Barack Obama: Whig in the White House?

The president shouldn't turn to the 1840s for political ideas.

David Brooks, the New York Times columnist who is billed as the conservative op-ed voice at the paper, reached back into the far regions of American political history the other day in search of a bit of advice for President Obama. He said the president should embrace the tradition of the American Whig Party, which operated on the country’s political scene from about 1834 to 1856.

This is a curious analytical illustration for any conservative, which raises the question whether Brooks is truly a conservative. The answer is that he isn’t one. He is a thoughtful and often creative political commentator with some conservative instincts but also an overarching penchant for sidestepping the messy political clashes of our time and pursuing instead ancillary lines of thinking that keep him above the fray. Nobody ever seems to make him mad, certainly not liberals.

The columnist’s sojourn back to the time of the Whig Party illustrates this aspect of Brooks’s work—but also offers an occasion to ponder just what might be the lessons to be derived from the brief story of the Whigs, founded by Henry Clay as a counterweight to the hated Democratic Party of Andrew Jackson, and crushed just two decades later in the crucible of the country’s fearsome slavery debate.

Brooks portrays it as focused on "enhancing opportunity and social mobility" and dedicated to giving "marginalized Americans the tools to compete in a capitalist economy." It fought against the "divisive populist Jacksonians" in championing big public-works projects—roads, canals, bridges—designed to propel America into greatness. Brooks adds the party "believed in expanding immigration along with assimilation and cohesion."

Even allowing for its brevity, this is not a particularly accurate rendition of the Whig political sensibility, and it finesses some of the lessons of the party’s brief history, particularly for conservatives. In point of fact, the Whigs were the forerunners of today’s big-government Democrats. They believed in high taxes (tariffs), flexibility in interpreting the Constitution so government could be expanded, relatively easy money, government-corporate alliances and the ability of governmental elites to shape the country’s future.

They were not for social mobility, as it was understood in that time, or for loose immigration policies. Indeed, the greatest lever of social mobility in those days was government-owned land—more than a billion acres of it in the West and the South. The Whigs wanted to make it available to the highest bidders, meaning well-heeled Easterners, in order to generate massive federal monies that could be used for governmental projects. For them, these lands represented a great infusion of cash for greater federal activity and control.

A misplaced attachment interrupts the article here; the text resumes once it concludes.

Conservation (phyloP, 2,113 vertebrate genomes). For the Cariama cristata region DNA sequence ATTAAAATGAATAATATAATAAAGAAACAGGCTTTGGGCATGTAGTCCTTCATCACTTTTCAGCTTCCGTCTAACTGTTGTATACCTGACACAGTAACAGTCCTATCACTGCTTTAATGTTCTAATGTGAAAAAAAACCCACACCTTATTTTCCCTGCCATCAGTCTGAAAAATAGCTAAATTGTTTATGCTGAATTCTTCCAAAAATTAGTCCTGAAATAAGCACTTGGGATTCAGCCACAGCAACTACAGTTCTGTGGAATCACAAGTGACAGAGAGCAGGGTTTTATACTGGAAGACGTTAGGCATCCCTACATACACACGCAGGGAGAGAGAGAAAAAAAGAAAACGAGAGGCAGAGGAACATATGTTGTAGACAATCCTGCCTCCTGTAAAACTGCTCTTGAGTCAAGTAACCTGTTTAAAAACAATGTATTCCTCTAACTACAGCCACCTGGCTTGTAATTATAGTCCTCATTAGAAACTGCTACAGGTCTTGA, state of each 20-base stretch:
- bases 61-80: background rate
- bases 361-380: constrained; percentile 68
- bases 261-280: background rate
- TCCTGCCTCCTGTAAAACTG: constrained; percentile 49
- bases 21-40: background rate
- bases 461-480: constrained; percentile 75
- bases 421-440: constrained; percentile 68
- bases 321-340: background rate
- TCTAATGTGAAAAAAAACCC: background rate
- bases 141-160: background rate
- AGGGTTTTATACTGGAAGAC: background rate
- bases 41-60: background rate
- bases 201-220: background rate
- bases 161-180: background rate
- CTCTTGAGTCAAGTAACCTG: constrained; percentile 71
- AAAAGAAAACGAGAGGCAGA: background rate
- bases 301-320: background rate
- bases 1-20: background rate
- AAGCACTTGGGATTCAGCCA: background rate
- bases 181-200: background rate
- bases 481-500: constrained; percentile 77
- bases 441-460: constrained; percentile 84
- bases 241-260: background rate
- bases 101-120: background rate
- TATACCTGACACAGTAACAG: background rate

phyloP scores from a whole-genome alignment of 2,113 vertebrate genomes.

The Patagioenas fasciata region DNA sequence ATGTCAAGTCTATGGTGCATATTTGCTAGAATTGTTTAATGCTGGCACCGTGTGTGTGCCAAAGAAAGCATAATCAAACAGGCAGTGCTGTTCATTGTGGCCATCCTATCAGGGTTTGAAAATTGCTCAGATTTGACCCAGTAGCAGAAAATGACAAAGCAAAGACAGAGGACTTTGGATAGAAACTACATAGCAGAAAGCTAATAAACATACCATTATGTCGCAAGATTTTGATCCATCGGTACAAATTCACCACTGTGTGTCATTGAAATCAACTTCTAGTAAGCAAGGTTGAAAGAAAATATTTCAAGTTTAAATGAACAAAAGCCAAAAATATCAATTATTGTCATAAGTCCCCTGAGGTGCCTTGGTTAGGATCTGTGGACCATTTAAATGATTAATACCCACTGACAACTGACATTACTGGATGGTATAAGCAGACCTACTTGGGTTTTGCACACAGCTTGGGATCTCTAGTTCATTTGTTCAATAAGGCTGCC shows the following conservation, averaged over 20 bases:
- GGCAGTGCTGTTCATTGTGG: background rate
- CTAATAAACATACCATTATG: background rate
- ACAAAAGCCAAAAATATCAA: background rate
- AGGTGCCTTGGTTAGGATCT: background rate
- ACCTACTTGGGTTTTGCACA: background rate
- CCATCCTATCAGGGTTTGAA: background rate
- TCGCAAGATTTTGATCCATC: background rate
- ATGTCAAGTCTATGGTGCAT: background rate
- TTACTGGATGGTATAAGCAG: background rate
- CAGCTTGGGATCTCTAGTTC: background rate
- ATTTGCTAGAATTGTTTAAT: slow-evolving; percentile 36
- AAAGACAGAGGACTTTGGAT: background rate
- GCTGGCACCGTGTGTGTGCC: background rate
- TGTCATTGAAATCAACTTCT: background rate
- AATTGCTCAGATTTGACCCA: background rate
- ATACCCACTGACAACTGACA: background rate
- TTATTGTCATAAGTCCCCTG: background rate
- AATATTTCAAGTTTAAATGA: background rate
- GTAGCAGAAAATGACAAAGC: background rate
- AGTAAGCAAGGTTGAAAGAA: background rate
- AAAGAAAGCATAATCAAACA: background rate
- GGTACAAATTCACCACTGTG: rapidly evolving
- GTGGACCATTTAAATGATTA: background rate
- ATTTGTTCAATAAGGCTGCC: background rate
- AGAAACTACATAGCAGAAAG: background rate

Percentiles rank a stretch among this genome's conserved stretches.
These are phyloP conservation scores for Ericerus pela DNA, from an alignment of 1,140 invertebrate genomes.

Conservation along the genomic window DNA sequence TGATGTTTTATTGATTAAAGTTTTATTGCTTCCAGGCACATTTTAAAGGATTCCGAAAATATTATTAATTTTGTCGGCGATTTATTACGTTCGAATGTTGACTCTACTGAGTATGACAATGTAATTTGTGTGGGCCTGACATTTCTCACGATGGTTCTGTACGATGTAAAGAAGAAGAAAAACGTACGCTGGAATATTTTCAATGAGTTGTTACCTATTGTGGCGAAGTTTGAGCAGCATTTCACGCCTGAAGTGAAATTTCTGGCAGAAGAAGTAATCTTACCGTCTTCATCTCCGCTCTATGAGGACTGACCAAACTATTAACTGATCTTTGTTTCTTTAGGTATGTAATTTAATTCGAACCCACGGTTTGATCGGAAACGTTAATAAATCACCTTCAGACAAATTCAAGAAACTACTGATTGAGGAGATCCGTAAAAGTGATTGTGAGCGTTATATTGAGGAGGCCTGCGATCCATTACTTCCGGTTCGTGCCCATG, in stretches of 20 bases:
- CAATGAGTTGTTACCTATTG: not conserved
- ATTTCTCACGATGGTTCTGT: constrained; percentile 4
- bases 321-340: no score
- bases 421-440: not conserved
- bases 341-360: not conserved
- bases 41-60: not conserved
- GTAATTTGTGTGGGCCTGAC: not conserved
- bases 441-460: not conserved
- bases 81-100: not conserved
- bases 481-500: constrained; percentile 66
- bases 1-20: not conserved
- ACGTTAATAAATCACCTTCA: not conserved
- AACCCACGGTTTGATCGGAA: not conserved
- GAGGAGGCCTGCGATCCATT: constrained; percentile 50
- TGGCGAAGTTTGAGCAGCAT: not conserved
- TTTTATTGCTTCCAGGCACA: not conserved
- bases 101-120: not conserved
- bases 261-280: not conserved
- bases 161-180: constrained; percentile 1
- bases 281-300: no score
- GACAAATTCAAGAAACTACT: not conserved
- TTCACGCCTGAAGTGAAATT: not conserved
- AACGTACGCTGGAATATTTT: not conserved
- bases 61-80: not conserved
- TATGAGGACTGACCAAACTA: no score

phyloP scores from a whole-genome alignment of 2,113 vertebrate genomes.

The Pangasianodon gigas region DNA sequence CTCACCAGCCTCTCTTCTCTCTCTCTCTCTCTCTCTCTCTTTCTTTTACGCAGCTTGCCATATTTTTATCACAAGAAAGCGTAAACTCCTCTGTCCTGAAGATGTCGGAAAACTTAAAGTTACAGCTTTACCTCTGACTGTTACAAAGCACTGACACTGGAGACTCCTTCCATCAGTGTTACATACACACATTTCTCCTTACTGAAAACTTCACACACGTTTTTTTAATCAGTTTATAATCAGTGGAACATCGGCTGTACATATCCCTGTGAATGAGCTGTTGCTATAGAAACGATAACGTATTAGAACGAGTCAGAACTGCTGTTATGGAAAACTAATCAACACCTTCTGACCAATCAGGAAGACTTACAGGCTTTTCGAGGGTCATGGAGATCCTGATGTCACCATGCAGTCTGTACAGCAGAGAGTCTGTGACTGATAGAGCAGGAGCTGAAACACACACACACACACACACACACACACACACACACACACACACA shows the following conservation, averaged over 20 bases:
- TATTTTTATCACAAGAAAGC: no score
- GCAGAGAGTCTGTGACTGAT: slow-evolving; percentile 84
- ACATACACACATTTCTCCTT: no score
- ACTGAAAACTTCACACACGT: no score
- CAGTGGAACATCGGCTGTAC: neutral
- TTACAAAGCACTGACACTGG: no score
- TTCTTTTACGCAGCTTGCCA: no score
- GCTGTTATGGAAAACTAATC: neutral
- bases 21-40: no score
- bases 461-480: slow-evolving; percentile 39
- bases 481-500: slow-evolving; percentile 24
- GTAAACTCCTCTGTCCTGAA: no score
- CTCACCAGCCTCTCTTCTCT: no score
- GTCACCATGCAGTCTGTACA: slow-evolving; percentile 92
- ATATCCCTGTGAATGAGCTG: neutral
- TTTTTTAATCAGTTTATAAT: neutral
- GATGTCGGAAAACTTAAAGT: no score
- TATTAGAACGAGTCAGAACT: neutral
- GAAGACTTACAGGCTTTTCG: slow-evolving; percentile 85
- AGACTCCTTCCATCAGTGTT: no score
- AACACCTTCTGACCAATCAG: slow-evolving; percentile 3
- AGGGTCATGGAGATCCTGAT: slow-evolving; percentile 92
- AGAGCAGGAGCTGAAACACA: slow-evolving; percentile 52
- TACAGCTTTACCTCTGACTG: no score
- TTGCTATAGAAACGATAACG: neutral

Democrats, led by Thomas Hart Benton of Missouri, advocated a system of graduated prices, with free grants to actual settlers who would promise to develop the land. Benton argued the country could benefit most by making these lands readily available to ordinary citizens who would raze the foliage, till the soil, build wealth through hard work, establish communities, and, in the process, expand the culture of American democracy. Elites weren’t needed, in this view, because the people would build up the nation from below. The Whigs took a particularly rough political hit when an internal report was leaked indicating some party leaders also wanted the land sold at high prices in order to keep cheap labor in place for Eastern manufacturers. Social mobility hardly seems to be the motivation here.

As for immigration and assimilation, Michael F. Holt, author of the most comprehensive recent history of the Whig Party, has written, "To immigrants and Catholics, the Whig party seemed impossibly hostile and bigoted." The Whigs nominated for U.S. vice president in 1840 a former New Jersey senator named Theodore Frelinghuysen, described by Holt as being associated with not only "zealous Protestant do-gooders but also fanatical anti-Catholic bigots." Although Holt does note that the country’s most virulent nativists "found the Whigs’ anti-Catholic and anti-foreign credentials too suspect," it was the Democrats of the day, not the Whigs, who most heartily welcomed immigrants.

The purpose here is not to malign the Whig Party, or particularly to set Brooks straight on some important American history, but to take a cue from Brooks and channel the Whig experience of fifteen decades ago into lessons for our own time. Brooks’ portrayal of the Whigs as genteel politicians, however overblown, leads him to suggest Obama should modernize the Whig impulse and then "travel the country…questioning current divisions and eroding the rigid battle lines." He wants the president to foster probing inquiries into whether the government can "improve family patterns so disadvantaged young children grow up in more ordered environments." He wonders if there are ways to improve Head Start, expand early childhood education intelligently, restructure neighborhoods so teenagers can more likely thrive, subsidize the lives of young men so they can afford to get married, or craft job-training programs for middle-aged workers.